Anything that’s going to get you in shape is going to cost you a ton of money. The only hope you usually have is unlimited passes or regular member discounts, although the best way to go is doing it at home. But once you’ve invested in a DVD or some sort of machine, you’re kind of limited as to your options.
“Well, I bought this stair climber. It’d be pretty idiotic and irresponsible to work out in any other way.”
This is why year after year I was doing the same things over and over. The cheapest gym would have the least amount of equipment, locking you into the same exercise routines. I got a yoga mat and a DVD – damned if I was going to pay 12 dollars per session. Not to mention, all of these options include no guidance whatsoever as to the proper use of your body, which can make you prone to some pretty serious injuries. One of the only ways to provide that is:
The personal trainer!
Ah crap, like I’m going to be able to prevent myself from laughing at Gerald, the Personal Fitness Consultant, let alone afford him.
It was during my 3-Day Trial membership at LA Fitness that it all came together. A few of my housemates go there, so I tagged along with the Guest Pass. I walked into the door and before I could blink my eyes I was sitting at the sales desk, being pressured to sign up for a membership by a glossy lady with a penchant for High Fives.
“Well, I’d just like to work out for the three days and see how I like it.”
“You’re awesome, Jesse!” she replied rather matter-of-factly, initiating the third of what would be seven High Fives during my visit. I was tempted to ask what it was about me that she found so awesome, but refrained as I suspected the explanation would necessitate an onslaught of “up-tops” (three was already way beyond my limit, given my state of sobriety).
I finally freed myself from the (high-fiving) iron claw of the Sales Desk and headed towards the weight room. It’d been many years since I’d lifted weights, so I was pretty excited to be back in an environment I spent so much time in during previous years of my life. I maintained full stride as I checked my pectoral-to-rib-cage alignment, but something in my peripheral vision caught my attention…a yoga class.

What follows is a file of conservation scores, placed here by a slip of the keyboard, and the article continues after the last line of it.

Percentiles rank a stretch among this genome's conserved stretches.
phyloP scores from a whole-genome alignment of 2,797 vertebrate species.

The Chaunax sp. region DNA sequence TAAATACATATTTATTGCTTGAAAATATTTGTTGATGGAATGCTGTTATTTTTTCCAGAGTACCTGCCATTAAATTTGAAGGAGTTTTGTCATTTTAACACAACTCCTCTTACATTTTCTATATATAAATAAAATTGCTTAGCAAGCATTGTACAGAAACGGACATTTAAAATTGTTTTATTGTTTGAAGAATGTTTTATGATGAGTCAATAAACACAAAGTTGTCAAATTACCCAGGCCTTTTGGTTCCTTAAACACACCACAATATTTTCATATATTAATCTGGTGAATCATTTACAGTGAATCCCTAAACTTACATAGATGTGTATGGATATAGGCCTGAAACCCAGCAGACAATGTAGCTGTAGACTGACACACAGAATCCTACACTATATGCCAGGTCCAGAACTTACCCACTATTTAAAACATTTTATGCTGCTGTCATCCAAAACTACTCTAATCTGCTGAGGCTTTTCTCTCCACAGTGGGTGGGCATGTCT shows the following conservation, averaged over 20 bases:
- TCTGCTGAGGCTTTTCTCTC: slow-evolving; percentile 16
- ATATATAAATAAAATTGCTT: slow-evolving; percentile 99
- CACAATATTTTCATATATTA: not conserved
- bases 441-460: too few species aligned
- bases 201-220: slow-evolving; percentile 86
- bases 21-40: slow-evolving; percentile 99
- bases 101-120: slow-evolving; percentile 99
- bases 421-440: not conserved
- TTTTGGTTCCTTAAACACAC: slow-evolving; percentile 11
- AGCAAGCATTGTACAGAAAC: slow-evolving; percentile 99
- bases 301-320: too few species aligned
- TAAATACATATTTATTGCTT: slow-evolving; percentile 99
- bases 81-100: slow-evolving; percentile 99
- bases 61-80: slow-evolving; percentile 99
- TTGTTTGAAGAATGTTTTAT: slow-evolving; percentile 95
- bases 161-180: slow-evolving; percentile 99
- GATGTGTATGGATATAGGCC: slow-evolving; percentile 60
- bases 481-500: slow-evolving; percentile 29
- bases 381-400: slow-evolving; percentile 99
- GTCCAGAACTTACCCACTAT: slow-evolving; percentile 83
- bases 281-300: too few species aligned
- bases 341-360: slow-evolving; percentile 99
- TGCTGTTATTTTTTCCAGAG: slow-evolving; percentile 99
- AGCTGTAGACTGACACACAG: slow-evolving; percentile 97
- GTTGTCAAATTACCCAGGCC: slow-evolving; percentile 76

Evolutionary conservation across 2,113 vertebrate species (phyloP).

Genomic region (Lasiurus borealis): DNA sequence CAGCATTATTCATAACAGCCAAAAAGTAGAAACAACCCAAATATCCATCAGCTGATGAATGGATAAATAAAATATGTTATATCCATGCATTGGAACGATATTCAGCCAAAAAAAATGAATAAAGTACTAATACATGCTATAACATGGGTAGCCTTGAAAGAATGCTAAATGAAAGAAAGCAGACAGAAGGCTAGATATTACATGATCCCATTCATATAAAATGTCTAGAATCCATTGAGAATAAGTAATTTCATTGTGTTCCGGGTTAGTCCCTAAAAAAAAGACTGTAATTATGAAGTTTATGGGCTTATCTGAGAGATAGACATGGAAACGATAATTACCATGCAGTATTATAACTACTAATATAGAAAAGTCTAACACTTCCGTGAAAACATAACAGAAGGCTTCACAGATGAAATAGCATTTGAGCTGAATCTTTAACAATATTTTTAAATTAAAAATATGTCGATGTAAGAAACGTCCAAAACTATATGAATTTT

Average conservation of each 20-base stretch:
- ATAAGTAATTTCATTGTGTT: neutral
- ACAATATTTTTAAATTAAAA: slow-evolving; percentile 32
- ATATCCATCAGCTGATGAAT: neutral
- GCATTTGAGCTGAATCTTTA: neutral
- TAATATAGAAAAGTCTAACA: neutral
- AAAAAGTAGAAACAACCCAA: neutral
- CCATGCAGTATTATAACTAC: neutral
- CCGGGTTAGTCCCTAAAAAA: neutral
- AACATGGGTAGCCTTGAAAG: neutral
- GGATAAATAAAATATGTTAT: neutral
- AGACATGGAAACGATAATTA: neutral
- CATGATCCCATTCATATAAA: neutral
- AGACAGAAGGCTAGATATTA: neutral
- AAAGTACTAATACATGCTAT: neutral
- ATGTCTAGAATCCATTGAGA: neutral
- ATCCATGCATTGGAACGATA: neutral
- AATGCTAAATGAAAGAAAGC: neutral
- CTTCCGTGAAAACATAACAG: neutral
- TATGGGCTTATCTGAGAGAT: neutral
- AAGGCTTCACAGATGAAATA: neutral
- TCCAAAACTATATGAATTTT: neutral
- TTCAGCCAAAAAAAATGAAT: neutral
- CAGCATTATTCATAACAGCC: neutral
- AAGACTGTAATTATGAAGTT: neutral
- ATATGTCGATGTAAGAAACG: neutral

I’d heard of this before. Living in New York City, the only gym that was even close to affordable had the bare essentials when it came to equipment. In Manhattan you don’t just go dedicating space for people to stretch out unless you’re charging them a pretty penny. But the concept wasn’t completely foreign to me: classes offered at the gym.
I wandered over to the doorway and noticed a schedule posted. Whoa. Lots of classes. Aqua fit? Don’t you need a pool for that? They had a pool. Ah jeez, I thought, this place must be expensive. But I quickly remembered what Andre told me he paid and how it didn’t seem so bad (35/month), and all of a sudden it occurred to me that this varied workout plan I had always dreamed of might just be possible. Space is not as hard to come by in Los Angeles, nor are fitness experts. The teachers at these places were likely to be very qualified, so I’d be in good hands in terms of using my body properly.
That’s when I rack-focused to the classroom itself, which was in plain view of the rest of the gym via the giant windows. What began as giddy, boyish excitement abruptly transitioned into stark, cold reality.
A roomful of attractive women save for the one effeminate man with a tucked in sleeveless shirt and matching headband. I thought of all the movies in which men dress up as women and do womanly things. Tootsie. Mrs. Doubtfire. White Chicks featuring the Wayans Brothers. It always seemed to be so enjoyable for those characters to find themselves in close proximity to lots of women without any men around. This could be that exact kind of situation except for the fact that I wouldn’t be in disguise, and there’d be giant windows that every guy that walked by would be looking through.
So there was one little wrinkle in my ingenious plan to keep my nervous system healthy. It’d be the most emasculating thing I’d ever do. Countless guys would walk be sneaking glances of the pretty girls in Kickboxing Class, only to see me, front and center, hopefully without a head band on, kicking away. What would they say? Would it be monosyllabic? Would it contain the word “Mary”?
I can only imagine the laughter I have induced for the many meatheads that work out at the seven different locations of LA Fitness I go to. I’m happy to report that I high-fived glossy lady and got myself a membership, initiation fee waived. I mix it up as much as I can, mainly taking classes but supplementing it with the weight room. My nervous system has never felt healthier, and I’ve never enjoyed working out more. But more important than that, I don’t have to live in the constant fear of laughing at a meathead and dealing with the subsequent altercation it provokes. No, no, this isn’t a problem for me at all anymore…
They laugh at me.